One of the restrictions on salvage-title cars in most states is that they cannot be legally operated on the road. Some states go one step further, declaring certain salvage-title cars as being too damaged to rebuild. These cars can only be sold for parts.
This is a situation where a savvy home mechanic could obtain useable parts for a bargain price. If you have a vehicle you repair yourself, and you have the space and tools necessary to stockpile, clean and organize the parts, buying a "parts car" can provide a cheap source of parts -- especially if your car is older, rare or no longer supported by manufacturers' parts suppliers.
The drawback to buying a salvaged car for parts comes when you complete the sale. In some states, only licensed rebuilders can purchase salvaged cars. Check your state's laws before making a purchase [source: QuinStreet Insurance Agency Inc.].
If you can purchase the salvage-title car, think before you act: How will you get it home (it's not licensed, so you can't drive it)? Do you have room to store it without violating any "junk car" ordinances in your community? Do you have the tools, time and knowledge to disassemble it, and do you have a plan to store the parts until you need them? Thinking through these questions is important, to ensure your parts car doesn't become a useless eyesore if it's stored incorrectly in the wrong place.
Sometimes a person falls in love with his or her car to the point where, if it's damaged in an accident, he or she would rather keep it than have the insurer total it and help pay for a new one. Some owners may do this to avoid filing excessive claims with their insurers, or because they feel they can get a better price for the damaged vehicle by selling it themselves. Depending on how the insurer-owner agreement is arranged, this may result in the car receiving a salvage title.
When considering buying a salvage-title car with this kind of backstory, evaluate the situation like an insurer. How bad is the damage? Can the car be made roadworthy at reasonable cost? Is the owner telling the truth about the vehicle's condition? An owner who waives a totaled-car claim may ask an unreasonably high price for the vehicle, so be prepared to negotiate if you want the car, feel it's worth the effort to make it roadworthy and believe you can offer a fair price for it [sources: Carfax, Ohio Department of Public Safety, Connecticut Department of Motor Vehicles].
A collector car often comes with a unique story. The owner may have found it rotting away in a barn, or discovered a rusted shell in a field and nursed it back to life over years of hard work. These stories add to the charm of these old vehicles, but they can also open the door to title problems.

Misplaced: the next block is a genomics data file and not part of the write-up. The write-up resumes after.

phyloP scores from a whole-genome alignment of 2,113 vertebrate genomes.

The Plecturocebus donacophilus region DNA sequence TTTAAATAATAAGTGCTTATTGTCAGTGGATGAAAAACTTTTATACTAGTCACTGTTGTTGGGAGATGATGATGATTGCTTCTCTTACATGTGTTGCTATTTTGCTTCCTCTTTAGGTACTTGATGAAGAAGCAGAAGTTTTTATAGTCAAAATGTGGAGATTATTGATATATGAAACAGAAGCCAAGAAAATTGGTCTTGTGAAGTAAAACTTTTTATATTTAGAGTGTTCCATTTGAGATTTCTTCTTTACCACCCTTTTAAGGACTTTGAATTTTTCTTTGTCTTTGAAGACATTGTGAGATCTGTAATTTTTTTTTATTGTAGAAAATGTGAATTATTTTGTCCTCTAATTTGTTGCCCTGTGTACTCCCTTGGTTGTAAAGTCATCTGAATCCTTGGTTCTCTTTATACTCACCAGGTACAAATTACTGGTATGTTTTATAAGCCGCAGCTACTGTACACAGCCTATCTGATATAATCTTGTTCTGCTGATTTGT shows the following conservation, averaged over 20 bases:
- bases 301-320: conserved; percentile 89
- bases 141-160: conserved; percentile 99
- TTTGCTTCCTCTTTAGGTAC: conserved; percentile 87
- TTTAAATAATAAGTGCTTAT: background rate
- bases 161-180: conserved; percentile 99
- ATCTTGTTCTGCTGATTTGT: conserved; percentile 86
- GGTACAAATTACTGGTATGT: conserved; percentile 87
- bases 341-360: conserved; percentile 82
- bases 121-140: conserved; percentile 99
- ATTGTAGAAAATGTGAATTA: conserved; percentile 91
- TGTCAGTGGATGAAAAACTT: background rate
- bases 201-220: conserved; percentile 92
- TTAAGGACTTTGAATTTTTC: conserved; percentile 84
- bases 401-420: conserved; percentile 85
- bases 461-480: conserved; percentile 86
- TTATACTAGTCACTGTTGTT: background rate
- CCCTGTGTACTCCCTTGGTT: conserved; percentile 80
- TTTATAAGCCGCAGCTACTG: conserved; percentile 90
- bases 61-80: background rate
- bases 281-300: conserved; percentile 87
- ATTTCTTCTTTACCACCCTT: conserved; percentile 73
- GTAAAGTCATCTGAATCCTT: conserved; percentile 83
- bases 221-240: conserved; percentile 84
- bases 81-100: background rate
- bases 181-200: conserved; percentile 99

Quite often, a restored classic parted ways with its title long ago. Even if the original title is intact, there's a good chance that the car was restored using major components, such as the body, motor or transmission, from multiple vehicles. The car could face additional regulations, depending on your state's laws concerning classic and restored vehicles.
One valuable rule of thumb to use when buying or restoring an old vehicle is to obtain bills of sale for every major component you purchase: the body, chassis, motor and major subassemblies. These bills will show collective proof of ownership for the vehicle when you take it to be registered. In addition, learn about your state's laws concerning restored vehicles. There may be a process in place that saves you the trouble of chasing down a title, undergoing an inspection and having a new title issued. This is a case where a little research can shorten the time until you're enjoying the open road in your new pride and joy.
For more great information, check out the links on the next page.
No one wants a car that's been badly damaged by a hurricane. HowStuffWorks and the guys from CarStuff explain how to avoid buying one accidentally.
- Carfax. "Glossary of Terms." (May 17, 2011)http://www.carfax.com/definitions/glossary.cfm
- Connecticut Department of Motor Vehicles. "Salvaged (Totaled) Vehicles." April 7, 2011. (May 17, 2011)http://www.ct.gov/dmv/cwp/view.asp?a=804&q=244912
- Lease Guide. "Damaged Cars, Flood Cars, and Salvage Cars Make Cheap Cars." (May 17, 2011)http://www.leaseguide.com/articles/damagedcars.htm
- Neff, John. "Infographic: One car stolen every 33 seconds … and other fun grand theft auto facts." AutoBlog.com. April 28, 2010. (May 20, 2011)http://www.autoblog.com/2010/04/28/infographic-one-car-stolen-every-33-seconds-and-other-fun-gr/
- Ohio Department of Public Safety. "Salvage & Self-Assembled Vehicle Inspections." (May 17, 2011)http://bmv.ohio.gov/salvage_inspection.stm
- Paintless Auto Repair Specialists. "Insurance Industry Trends: Fewer vehicles are totaling." (May 20, 2011)http://parscertified.com/blog/2011/05/insurance-industry-trends-fewer-vehicles-are-totaling/
- QuinStreet Insurance Agency Inc. "What is a rebuilt title or a salvage title?" (May 17, 2011)http://www.carinsurance.com/kb/content26568.aspx
- Salvage Title Cars. "Theft Recovery." (May 17, 2011)http://www.salvagetitlecars.net/3.html
- Texas DMV. "How to Register a Custom or Antique Vehicle in Texas." April 28, 2011. (May 20, 2011)http://www.dmv.com/tx/texas/custom-vehicle-registration